NZXT Switch 810 White Case ReviewTue, Feb 07, 2012 - 12:00 AM
Outside the NZXT Switch 810
After unwrapping the NZXT Switch 810 we could already see some of the features of this full tower case.
The front is a mix of shiny white plastic and black metal mesh. NZXT adds that angle cut on the front as a nod to the Phantom cases with their angular lines and we think it looks sharp. One interesting item is that the four bay covers are actually removed from the front not from inside making it much easier to work with. Also they include a optical drive cover plate and a vented cover over the removable hidden drive bay.
The left side of the case has a nice large window with another NZXT angle cut for a bit of flash. Since this case has several water cooling options it is nice that the window is large enough to show off your high end building skills.
Around back we start at the top with a very unique feature of the Switch 810 being an adjustable rear 140mm exhaust fan. This allows you to use the included 140mm fan or a 120mm fan and slide it up or down to better align with your CPU cooler exhaust and provide better airflow out of the case, very clever. Below this are nine ports to accommodate even XL-ATX motherboards. Next to those ports are no less than four large water cooling ports. These are a bit larger than the ones we typically see and appear to be geared toward those wanting to run 1/2″ x 3/4″ tube. Finally at the bottom is the reversible PSU port and just below that is a pop out rear filter tray.
One of our favorite features of the NZXT Switch 810 is the addition of LED’s on the back of the case above the PCI ports and motherboard ports to help you see your cables in a dark room or under a desk, BRILLIANT!
The right side of the case is just a plain white steel panel.
Looking at the bottom you can see both the front and rear pop out filter plates to cover both the PSU and the optional front fan / radiator area. There are also four long rubber feet to keep this full tower stable on any surface.
Flipping the case over to the top side brings us to a very interesting feature of the case, the top ports. According to NZXT you can “shift” the 810 from silent to maximum cooling simply by sliding the plastic bar on the back of the top from open to close.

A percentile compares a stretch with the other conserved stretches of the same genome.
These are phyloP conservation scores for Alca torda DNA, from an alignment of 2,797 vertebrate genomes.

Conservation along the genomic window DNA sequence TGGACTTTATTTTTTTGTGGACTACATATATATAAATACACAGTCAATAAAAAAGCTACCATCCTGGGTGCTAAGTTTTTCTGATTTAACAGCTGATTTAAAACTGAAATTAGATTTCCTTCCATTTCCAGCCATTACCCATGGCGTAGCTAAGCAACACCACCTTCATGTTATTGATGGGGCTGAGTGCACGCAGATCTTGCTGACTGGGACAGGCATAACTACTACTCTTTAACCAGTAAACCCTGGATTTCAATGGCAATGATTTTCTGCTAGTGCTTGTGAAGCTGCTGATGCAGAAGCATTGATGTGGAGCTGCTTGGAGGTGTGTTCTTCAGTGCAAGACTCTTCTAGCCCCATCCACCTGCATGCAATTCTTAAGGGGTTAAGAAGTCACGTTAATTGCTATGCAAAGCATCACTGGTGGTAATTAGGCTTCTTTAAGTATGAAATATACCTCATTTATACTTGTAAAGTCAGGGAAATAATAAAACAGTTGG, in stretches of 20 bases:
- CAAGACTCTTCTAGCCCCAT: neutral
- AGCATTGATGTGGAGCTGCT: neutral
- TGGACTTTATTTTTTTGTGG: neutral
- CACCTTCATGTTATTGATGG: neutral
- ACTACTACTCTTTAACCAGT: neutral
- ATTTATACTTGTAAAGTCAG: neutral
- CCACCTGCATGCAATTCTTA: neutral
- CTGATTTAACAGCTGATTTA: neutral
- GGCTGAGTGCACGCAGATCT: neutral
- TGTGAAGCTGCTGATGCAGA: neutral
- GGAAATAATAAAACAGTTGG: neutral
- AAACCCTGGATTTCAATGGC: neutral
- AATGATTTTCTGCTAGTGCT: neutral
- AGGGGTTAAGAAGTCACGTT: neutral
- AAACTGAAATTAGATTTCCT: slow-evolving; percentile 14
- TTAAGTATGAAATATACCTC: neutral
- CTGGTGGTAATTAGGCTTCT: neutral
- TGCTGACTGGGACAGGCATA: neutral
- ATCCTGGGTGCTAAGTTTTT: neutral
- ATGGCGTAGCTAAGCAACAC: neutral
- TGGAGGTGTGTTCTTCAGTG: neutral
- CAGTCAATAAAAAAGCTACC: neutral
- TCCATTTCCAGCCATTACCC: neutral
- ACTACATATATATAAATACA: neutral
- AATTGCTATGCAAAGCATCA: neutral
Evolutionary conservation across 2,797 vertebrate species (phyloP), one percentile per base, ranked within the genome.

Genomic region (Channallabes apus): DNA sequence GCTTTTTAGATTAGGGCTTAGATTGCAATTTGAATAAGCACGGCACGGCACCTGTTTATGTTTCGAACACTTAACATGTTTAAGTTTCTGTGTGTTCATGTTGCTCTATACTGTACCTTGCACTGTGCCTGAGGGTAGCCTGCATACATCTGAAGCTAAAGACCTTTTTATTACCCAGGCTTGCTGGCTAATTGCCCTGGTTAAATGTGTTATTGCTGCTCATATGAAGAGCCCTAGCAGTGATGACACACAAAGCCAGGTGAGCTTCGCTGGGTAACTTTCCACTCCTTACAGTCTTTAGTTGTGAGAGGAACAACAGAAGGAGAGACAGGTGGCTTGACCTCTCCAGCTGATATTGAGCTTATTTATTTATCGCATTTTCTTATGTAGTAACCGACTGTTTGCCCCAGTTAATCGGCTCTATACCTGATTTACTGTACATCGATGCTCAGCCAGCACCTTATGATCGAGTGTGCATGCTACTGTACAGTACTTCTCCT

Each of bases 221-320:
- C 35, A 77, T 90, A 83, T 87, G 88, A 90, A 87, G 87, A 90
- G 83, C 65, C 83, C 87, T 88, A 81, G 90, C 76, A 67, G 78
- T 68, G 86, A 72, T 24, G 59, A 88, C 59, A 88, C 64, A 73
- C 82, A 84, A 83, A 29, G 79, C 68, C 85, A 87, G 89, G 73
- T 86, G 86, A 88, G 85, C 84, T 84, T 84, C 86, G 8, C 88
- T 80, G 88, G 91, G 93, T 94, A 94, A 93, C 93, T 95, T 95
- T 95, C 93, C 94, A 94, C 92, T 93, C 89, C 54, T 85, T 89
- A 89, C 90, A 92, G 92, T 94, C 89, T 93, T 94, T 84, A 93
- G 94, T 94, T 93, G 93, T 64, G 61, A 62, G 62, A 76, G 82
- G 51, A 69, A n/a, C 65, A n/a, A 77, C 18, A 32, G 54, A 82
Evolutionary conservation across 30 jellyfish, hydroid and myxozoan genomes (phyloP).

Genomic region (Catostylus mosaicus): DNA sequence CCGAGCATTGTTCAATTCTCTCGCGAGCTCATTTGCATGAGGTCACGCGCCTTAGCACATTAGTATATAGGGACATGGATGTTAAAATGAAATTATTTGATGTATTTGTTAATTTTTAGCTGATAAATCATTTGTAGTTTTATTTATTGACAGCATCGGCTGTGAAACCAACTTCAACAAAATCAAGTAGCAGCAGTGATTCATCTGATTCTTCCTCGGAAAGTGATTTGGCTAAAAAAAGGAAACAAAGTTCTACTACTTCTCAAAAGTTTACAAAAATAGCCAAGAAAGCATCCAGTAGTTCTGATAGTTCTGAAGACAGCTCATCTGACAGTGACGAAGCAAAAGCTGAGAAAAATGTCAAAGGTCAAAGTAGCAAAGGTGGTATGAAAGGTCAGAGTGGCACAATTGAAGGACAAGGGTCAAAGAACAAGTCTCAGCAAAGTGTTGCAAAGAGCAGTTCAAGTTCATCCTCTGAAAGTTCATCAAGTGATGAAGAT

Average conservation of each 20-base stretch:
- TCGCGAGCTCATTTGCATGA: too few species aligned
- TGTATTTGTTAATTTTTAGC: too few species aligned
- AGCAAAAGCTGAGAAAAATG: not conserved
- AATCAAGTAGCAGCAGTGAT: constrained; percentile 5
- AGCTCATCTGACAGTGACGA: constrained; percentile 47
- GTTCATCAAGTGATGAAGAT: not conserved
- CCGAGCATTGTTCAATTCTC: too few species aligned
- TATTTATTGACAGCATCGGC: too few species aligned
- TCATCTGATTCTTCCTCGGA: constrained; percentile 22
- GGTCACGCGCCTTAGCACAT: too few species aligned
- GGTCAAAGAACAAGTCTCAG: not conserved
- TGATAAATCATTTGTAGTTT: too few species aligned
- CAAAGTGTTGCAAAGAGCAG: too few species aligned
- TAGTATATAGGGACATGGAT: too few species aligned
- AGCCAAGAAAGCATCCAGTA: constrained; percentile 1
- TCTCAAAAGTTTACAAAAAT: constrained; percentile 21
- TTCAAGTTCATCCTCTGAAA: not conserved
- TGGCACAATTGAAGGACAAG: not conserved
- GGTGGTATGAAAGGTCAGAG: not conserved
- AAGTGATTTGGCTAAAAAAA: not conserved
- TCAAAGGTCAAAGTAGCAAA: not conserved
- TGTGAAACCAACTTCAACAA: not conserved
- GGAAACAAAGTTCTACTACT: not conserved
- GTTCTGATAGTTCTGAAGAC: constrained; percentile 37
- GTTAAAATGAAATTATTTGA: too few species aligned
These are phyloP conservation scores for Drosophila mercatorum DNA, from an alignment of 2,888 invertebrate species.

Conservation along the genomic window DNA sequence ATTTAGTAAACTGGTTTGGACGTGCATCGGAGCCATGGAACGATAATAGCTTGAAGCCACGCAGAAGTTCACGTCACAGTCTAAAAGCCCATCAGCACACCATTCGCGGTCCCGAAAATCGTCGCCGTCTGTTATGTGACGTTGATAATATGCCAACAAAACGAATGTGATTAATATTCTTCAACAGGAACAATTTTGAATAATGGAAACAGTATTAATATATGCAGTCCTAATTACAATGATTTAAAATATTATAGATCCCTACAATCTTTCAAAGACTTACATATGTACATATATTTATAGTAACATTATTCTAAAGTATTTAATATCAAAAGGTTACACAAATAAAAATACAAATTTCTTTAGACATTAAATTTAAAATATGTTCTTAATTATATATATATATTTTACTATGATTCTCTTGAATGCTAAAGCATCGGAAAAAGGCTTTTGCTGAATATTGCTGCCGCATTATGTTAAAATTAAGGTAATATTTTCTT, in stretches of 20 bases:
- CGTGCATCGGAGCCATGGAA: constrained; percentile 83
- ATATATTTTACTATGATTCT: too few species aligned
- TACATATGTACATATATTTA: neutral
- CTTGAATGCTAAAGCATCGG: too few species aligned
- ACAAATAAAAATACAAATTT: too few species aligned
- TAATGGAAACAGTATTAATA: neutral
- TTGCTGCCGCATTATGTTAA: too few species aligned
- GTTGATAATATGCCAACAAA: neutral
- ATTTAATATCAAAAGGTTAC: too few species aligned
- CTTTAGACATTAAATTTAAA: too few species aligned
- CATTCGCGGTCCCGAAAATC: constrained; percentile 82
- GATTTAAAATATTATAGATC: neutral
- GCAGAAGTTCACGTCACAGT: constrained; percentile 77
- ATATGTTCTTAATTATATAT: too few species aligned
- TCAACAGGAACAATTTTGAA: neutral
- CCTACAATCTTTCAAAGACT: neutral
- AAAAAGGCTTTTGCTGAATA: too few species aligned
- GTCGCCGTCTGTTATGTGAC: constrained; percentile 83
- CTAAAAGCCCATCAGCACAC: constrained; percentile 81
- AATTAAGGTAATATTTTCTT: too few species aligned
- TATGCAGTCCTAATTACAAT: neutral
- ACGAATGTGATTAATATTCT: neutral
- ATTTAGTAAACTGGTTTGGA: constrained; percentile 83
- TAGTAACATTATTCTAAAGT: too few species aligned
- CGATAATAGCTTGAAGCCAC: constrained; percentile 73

Here is an image of the top of the NZXT Switch 810 closed. Note that this entire unit is made of plastic so while it is a cool feature we probably wouldn’t be ‘switching’ it from open to closed frequently as the long term durability is a bit suspect. It seems that there is still a bit of air passage around the sides of this top if it is closed but it would surely stop the majority of cooling and possibly a significant amount of sound when closed.
And if you press down on the back two dots on the top it pops up and pulls off. There is a 140mm fan installed at the rear with mounting holes for two more 140mm or 120mm fans. You can also mount a 360mm or 420mm radiator in the top of this case with no modding. IMPRESSIVE!
It might be hard to see but the power button is that little triangle piece cut out of the larger angle piece on the front top.
By sliding up the top most cover you reveal the I/O ports. The NZXT Switch 810 comes with two USB 2.0, two USB 3.0, headphone, mic. reset, card reader, and a power switch for those rear LED’s from above rounding out the I/O block.
Moving down we pulled off the three bottom bay covers (that remove from the front) to reveal this semi hidden hard drive tray. It is a bit odd as it comes screwed in place but removing the two thumb screws allows it to slide in and out if you want to hot swap a drive. The cover plate is ventilated as we mentioned above and you can see it again in the below picture.
Below the bays the front also pops off with a simple press at the top corners to reveal a top mounted 140mm fan blowing across the top HDD cage and a spot below that for a second 140mm or 120mm fan to blow across the bottom HDD cage area.
If you flip over the NZXT Switch 810′s front panel you find the filter material that sits between the outside and the fan. The only down side is that you have to take out all the screws to clean it if you want to do more than just blow it with an air duster can.
Below the front area is the front intake filter that is another press to pop item.